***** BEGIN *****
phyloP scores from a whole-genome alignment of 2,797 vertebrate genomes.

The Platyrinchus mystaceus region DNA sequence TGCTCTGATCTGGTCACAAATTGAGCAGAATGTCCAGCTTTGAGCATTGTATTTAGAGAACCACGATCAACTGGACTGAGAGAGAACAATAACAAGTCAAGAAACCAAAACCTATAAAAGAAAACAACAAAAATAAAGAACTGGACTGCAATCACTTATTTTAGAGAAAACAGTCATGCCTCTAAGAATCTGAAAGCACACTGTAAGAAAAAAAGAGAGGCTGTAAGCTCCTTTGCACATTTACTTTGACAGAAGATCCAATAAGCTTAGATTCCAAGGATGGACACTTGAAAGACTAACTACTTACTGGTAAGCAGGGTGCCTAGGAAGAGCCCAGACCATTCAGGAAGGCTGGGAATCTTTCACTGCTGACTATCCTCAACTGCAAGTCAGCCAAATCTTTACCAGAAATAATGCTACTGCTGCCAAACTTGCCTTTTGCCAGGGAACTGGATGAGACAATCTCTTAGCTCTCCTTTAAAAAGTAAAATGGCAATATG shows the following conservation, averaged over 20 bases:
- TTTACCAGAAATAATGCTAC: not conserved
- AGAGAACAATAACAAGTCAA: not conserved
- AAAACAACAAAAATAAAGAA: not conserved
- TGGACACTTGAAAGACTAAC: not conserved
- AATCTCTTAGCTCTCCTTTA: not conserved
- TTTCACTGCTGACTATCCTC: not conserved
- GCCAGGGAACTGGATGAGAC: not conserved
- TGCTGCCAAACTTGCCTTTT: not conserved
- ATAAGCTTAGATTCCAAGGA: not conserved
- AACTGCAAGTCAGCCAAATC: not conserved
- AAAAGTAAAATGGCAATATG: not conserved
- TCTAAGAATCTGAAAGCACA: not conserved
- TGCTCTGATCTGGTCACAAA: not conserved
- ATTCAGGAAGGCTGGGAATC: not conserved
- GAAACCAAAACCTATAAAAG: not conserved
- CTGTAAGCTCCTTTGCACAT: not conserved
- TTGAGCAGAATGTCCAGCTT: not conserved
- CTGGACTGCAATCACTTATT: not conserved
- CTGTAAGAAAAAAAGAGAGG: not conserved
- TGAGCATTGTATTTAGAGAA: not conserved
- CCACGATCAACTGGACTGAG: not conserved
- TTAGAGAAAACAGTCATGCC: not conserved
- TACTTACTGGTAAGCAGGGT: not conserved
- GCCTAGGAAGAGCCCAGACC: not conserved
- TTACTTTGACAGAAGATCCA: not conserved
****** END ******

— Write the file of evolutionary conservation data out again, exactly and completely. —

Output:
phyloP scores from a whole-genome alignment of 2,797 vertebrate genomes.

The Platyrinchus mystaceus region DNA sequence TGCTCTGATCTGGTCACAAATTGAGCAGAATGTCCAGCTTTGAGCATTGTATTTAGAGAACCACGATCAACTGGACTGAGAGAGAACAATAACAAGTCAAGAAACCAAAACCTATAAAAGAAAACAACAAAAATAAAGAACTGGACTGCAATCACTTATTTTAGAGAAAACAGTCATGCCTCTAAGAATCTGAAAGCACACTGTAAGAAAAAAAGAGAGGCTGTAAGCTCCTTTGCACATTTACTTTGACAGAAGATCCAATAAGCTTAGATTCCAAGGATGGACACTTGAAAGACTAACTACTTACTGGTAAGCAGGGTGCCTAGGAAGAGCCCAGACCATTCAGGAAGGCTGGGAATCTTTCACTGCTGACTATCCTCAACTGCAAGTCAGCCAAATCTTTACCAGAAATAATGCTACTGCTGCCAAACTTGCCTTTTGCCAGGGAACTGGATGAGACAATCTCTTAGCTCTCCTTTAAAAAGTAAAATGGCAATATG shows the following conservation, averaged over 20 bases:
- TTTACCAGAAATAATGCTAC: not conserved
- AGAGAACAATAACAAGTCAA: not conserved
- AAAACAACAAAAATAAAGAA: not conserved
- TGGACACTTGAAAGACTAAC: not conserved
- AATCTCTTAGCTCTCCTTTA: not conserved
- TTTCACTGCTGACTATCCTC: not conserved
- GCCAGGGAACTGGATGAGAC: not conserved
- TGCTGCCAAACTTGCCTTTT: not conserved
- ATAAGCTTAGATTCCAAGGA: not conserved
- AACTGCAAGTCAGCCAAATC: not conserved
- AAAAGTAAAATGGCAATATG: not conserved
- TCTAAGAATCTGAAAGCACA: not conserved
- TGCTCTGATCTGGTCACAAA: not conserved
- ATTCAGGAAGGCTGGGAATC: not conserved
- GAAACCAAAACCTATAAAAG: not conserved
- CTGTAAGCTCCTTTGCACAT: not conserved
- TTGAGCAGAATGTCCAGCTT: not conserved
- CTGGACTGCAATCACTTATT: not conserved
- CTGTAAGAAAAAAAGAGAGG: not conserved
- TGAGCATTGTATTTAGAGAA: not conserved
- CCACGATCAACTGGACTGAG: not conserved
- TTAGAGAAAACAGTCATGCC: not conserved
- TACTTACTGGTAAGCAGGGT: not conserved
- GCCTAGGAAGAGCCCAGACC: not conserved
- TTACTTTGACAGAAGATCCA: not conserved